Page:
Making Gratitude a habit (Our 24 Family Ways #9) & Podcast

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"We are thankful for what we have, whether it is a little or a lot."

"Rejoice always; pray without ceasing; in everything give thanks; for this is God’s will for you in Christ Jesus."

I Thess. 5:16-18

Joel, my wonderful oldest son, celebrates his birthday today.

I love to celebrate him because he is such a gift to his mama. He is talented in so many ways. (His new Christmas album is utterly amazing! You will love it.) By God’s grace, Joel has become such an gifted and articulate theologian and creative writer. He has shouldered so many projects with me, encouraged me along so many of my paths and be the very best and truest of friends. Yet, he is also the “helper” guy of our family.If something needs fixing or if Clay and I need help on the internet or if an errand needs to be done, he is there. I know we have probably all abused him because he is so willing to do whatever any of us asks. I am deeply thankful for the gift of “Joel” and am so very privileged to be with him today. He brings me so much joy.

As I was thinking about him this week, I remembered his birth. We were living in Austria in a very tiny, old little cottage. It was quite small and the rain poured in through one of our walls every time it rained. We had pigeons regularly nesting in our attic just above our bedroom because of the hole in the roof. (We named one of the pigeons, Walter, after the actor, because Sarah as a 2 1/2 year old would scream with delight—”Mama, listen, I think Walter is back.”

We had very small quarters and a sweet friend, a young woman, was living with us but was quite depressed. That year, we had walls of snow, literally, as it was below 32 degrees for 3 weeks straight.

Yet, I was to learn one of my best lessons of life. I learned day by day, to be happy that I had a home, even though it was quite flawed, and have the sweetest memories of my toddler Sarah delighting me every day and Joel, the boy I had prayed for cooing and smiling from cheek to cheek. My joy was full.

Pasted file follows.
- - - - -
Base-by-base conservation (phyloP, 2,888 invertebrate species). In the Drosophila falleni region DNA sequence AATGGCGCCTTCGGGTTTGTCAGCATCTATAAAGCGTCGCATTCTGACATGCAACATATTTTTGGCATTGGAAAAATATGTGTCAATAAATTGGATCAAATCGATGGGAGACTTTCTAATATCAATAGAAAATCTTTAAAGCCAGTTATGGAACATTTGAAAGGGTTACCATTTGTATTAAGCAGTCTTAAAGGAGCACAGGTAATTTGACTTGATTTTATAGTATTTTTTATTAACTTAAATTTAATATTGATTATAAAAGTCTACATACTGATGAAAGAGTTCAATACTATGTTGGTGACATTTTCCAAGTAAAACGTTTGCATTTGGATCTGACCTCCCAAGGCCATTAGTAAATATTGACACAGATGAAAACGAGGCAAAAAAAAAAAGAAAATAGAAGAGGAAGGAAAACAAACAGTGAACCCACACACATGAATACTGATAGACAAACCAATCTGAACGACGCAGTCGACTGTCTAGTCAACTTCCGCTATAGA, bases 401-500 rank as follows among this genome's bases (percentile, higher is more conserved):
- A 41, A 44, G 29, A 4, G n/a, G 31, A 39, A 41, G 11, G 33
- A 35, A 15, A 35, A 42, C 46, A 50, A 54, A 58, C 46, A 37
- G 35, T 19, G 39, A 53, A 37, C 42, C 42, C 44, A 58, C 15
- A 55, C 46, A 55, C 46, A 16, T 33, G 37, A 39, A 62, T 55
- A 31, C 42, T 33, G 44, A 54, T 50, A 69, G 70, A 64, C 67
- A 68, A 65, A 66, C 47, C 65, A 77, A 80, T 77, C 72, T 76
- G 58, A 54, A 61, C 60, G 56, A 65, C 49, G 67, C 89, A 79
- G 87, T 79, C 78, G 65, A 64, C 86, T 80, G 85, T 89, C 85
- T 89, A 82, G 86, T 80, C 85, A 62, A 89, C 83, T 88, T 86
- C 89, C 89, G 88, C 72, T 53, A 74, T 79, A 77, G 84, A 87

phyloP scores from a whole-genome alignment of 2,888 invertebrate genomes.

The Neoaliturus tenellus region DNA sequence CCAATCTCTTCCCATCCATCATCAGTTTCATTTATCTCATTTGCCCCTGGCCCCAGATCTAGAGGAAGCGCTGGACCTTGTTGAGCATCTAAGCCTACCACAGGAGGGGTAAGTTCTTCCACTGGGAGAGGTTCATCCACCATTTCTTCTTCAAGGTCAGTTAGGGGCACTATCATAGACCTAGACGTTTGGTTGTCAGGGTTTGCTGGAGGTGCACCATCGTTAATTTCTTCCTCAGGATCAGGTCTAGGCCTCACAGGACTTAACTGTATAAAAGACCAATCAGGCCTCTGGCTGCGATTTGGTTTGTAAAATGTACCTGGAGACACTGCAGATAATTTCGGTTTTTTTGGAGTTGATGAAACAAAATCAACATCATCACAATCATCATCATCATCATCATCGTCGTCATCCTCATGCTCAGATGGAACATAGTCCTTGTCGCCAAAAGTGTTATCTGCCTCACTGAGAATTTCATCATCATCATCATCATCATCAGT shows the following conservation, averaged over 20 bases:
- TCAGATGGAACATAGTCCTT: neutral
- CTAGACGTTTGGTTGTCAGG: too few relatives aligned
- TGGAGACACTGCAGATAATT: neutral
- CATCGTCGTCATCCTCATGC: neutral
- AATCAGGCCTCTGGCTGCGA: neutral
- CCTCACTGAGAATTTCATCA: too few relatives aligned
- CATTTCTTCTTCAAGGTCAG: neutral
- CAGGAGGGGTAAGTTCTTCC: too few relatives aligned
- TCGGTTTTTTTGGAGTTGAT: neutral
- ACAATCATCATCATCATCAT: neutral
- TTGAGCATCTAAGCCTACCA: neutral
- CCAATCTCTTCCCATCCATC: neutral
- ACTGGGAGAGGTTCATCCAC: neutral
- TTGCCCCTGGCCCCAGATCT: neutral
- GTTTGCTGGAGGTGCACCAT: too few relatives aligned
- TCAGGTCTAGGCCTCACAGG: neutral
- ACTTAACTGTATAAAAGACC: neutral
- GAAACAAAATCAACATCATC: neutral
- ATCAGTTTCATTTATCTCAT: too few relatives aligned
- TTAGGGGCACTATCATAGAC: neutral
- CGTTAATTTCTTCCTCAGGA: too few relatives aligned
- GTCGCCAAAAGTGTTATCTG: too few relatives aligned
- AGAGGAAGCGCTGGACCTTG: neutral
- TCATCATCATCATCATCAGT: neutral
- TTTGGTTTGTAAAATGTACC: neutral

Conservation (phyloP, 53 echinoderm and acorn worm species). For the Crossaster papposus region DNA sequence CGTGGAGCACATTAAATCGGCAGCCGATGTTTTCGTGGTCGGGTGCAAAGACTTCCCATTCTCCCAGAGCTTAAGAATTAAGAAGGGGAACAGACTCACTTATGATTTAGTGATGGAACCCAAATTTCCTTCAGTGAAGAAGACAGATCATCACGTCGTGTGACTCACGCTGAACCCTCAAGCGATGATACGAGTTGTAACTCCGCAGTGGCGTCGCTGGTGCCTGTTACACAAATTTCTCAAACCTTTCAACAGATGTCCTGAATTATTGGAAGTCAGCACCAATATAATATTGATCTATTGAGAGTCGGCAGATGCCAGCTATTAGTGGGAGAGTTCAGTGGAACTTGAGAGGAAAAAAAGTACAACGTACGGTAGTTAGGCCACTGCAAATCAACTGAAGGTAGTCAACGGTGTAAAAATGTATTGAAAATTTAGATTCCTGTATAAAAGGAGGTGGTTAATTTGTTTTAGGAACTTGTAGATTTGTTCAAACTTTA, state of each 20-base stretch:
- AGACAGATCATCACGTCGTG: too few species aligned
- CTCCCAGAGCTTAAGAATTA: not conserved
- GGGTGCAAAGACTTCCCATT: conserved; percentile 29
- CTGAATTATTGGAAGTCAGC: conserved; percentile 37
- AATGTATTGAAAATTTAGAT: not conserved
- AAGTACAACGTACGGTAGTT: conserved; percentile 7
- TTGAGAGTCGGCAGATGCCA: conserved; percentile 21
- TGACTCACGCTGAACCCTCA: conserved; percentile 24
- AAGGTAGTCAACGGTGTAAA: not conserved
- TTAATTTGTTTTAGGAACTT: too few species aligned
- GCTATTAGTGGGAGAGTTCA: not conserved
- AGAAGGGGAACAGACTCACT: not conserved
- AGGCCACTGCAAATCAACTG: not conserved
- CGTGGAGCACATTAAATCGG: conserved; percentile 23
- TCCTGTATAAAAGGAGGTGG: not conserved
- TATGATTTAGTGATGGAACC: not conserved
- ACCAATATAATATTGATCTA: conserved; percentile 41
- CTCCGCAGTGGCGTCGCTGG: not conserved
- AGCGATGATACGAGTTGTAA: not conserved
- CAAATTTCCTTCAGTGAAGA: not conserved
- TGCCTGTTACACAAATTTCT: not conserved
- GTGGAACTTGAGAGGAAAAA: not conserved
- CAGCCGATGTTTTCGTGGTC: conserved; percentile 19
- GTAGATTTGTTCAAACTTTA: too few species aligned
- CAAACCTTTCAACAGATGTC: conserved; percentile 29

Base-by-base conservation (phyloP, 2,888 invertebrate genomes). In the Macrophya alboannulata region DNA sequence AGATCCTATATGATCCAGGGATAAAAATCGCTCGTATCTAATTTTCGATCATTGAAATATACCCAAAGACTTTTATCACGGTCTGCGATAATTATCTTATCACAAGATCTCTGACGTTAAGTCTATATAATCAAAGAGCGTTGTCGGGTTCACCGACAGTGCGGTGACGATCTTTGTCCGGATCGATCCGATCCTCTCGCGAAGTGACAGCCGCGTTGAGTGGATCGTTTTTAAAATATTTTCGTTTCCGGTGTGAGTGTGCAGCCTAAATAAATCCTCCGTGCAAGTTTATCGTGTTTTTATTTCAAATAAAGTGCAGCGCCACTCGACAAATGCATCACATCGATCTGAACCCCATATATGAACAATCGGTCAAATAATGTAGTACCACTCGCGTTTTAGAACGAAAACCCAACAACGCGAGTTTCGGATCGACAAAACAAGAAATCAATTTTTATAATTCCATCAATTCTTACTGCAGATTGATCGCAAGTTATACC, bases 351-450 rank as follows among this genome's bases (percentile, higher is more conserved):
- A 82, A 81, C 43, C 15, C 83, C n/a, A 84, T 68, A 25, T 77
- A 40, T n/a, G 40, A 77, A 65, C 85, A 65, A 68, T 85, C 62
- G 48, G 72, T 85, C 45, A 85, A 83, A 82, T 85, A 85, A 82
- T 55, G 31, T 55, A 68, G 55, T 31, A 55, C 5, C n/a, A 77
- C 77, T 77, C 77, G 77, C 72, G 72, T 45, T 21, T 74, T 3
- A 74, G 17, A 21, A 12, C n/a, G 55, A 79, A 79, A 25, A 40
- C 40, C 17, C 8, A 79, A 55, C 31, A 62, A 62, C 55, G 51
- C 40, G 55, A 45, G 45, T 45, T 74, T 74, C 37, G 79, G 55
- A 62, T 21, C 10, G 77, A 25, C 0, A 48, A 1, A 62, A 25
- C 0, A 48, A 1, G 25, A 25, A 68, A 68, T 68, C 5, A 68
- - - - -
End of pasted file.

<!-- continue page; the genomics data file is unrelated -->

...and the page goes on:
I find I am so very happy here for reasons that are deeply satisfying to my soul. I love being able to be down the street from my very first grandchild and care for her each week. I love interacting and living near several of my children and being inspired by what they tell me they are learning.

I have found such spiritual and soul filing relationships with women who are hungry for training, encouragement, help in their journey’s as women who love God. I love being a small part of helping them in their walk with God.

Even though I miss home and I miss Clay, this year is a gift in many ways and being grateful for what I do have makes it a blessed place.

A grateful heart sees the fingerprints of God in normal every day circumstances, be they great or challenging.

My children learned this lesson many years ago when they were tiny. I thought they needed the “more” that this materialistic culture persuades me they must have. But life taught me that they could be quite content with the basic needs of love given, mental, spiritual and emotional life provided and a home where meals were celebrated every day. I hope this will encourage you today.